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The Mystery of Marilyn Monroe (2022)

ginnyfan

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There's also a new Netflix documentary coming out next week, with some new unearthed, never before heard audio tapes of someone who knew her.
 

ClassyCo

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There's also a new Netflix documentary coming out next week, with some new unearthed, never before heard audio tapes of someone who knew her.
Don't think I was aware of this documentary before now.
 

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I watched about half of the Netflix documentary, but turned it off. Maybe I'll finish it, but I found it rather dull. Maybe someone not well versed in Marilyn's life would find it informative, but it all seemed like a rehash of a rehash to me. Despite having some audio recording of Marilyn herself, and some (surreptitiously recorded?) phone conversations with people who knew her, none of the details are new or insightful.

It also seemed to be heading toward some sordid revelations about her death, which preemptively bored me. Of all the conspiracy theories, none have ever struck me as less plausible than those surrounding Marilyn's death; I don't know why people need to overcomplicate this. I mean, if Doris Day had died of a drug overdose in 1962 that would have been suspicious, but Marilyn was an emotional calamity and a drug addict. It would have been more surprising if she hadn't overdosed.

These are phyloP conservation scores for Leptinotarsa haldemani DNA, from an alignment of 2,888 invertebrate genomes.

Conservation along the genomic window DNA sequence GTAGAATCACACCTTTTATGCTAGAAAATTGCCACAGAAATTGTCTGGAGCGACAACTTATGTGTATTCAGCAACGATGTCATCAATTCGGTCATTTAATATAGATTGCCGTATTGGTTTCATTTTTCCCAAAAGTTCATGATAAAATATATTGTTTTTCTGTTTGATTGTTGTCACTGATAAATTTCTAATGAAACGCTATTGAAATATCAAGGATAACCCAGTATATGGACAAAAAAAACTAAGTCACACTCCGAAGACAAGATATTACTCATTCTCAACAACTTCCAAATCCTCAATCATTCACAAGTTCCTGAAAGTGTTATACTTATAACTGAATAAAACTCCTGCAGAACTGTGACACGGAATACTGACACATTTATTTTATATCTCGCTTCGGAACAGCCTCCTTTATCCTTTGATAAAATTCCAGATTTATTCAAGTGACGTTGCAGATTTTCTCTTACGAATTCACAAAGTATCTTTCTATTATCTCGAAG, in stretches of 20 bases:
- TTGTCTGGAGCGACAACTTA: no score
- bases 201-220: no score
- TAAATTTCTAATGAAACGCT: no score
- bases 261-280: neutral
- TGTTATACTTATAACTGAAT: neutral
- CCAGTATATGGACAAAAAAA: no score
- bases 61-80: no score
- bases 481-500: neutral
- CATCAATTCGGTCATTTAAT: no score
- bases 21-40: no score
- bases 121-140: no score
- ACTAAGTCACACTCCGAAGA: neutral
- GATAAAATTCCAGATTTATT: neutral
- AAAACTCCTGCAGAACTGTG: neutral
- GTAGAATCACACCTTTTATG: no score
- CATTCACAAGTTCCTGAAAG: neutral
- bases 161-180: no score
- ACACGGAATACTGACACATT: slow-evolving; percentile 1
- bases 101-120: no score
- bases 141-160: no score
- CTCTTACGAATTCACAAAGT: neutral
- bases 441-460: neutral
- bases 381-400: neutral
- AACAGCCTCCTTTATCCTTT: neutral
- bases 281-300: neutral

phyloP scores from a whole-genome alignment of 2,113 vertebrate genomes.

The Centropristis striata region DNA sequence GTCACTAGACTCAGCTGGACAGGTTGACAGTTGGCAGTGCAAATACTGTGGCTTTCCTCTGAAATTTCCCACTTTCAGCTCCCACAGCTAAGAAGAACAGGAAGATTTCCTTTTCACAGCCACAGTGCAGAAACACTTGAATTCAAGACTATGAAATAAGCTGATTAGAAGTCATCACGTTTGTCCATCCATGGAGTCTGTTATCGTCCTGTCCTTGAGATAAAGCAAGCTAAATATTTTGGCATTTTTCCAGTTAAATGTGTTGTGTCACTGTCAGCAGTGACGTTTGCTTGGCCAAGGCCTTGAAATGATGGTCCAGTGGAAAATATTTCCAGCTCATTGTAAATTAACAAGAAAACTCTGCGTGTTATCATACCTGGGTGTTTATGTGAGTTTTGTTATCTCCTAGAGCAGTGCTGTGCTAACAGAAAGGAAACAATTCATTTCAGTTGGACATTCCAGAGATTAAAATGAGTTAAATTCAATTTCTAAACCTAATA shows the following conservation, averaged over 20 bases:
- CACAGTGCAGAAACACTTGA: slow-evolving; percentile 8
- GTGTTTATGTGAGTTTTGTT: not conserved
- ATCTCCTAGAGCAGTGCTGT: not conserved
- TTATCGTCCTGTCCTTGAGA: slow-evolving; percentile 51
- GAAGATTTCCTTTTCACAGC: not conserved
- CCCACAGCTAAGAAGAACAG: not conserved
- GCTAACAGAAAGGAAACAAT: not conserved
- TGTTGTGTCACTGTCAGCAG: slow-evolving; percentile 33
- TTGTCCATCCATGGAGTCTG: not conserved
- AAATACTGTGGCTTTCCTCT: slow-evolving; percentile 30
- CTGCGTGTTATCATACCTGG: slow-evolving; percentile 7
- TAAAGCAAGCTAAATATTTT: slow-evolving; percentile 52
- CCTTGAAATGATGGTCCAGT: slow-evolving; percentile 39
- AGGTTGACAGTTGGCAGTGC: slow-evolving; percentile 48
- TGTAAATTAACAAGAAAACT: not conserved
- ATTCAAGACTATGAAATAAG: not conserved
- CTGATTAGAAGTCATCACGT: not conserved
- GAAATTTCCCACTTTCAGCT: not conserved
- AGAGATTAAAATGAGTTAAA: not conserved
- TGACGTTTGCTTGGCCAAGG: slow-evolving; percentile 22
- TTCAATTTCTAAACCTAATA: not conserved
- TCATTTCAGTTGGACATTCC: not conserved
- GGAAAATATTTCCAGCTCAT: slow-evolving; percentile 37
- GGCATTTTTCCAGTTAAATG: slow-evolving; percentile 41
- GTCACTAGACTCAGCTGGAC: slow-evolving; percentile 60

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I watched about half of the Netflix documentary, but turned it off. Maybe I'll finish it, but I found it rather dull. Maybe someone not well versed in Marilyn's life would find it informative, but it all seemed like a rehash of a rehash to me. Despite having some audio recording of Marilyn herself, and some (surreptitiously recorded?) phone conversations with people who knew her, none of the details are new or insightful.

It also seemed to be heading toward some sordid revelations about her death, which preemptively bored me. Of all the conspiracy theories, none have ever struck me as less plausible than those surrounding Marilyn's death; I don't know why people need to overcomplicate this. I mean, if Doris Day had died of a drug overdose in 1962 that would have been suspicious, but Marilyn was an emotional calamity and a drug addict. It would have been more surprising if she hadn't overdosed.
I'm going to checkout the documentary at see what it's all about.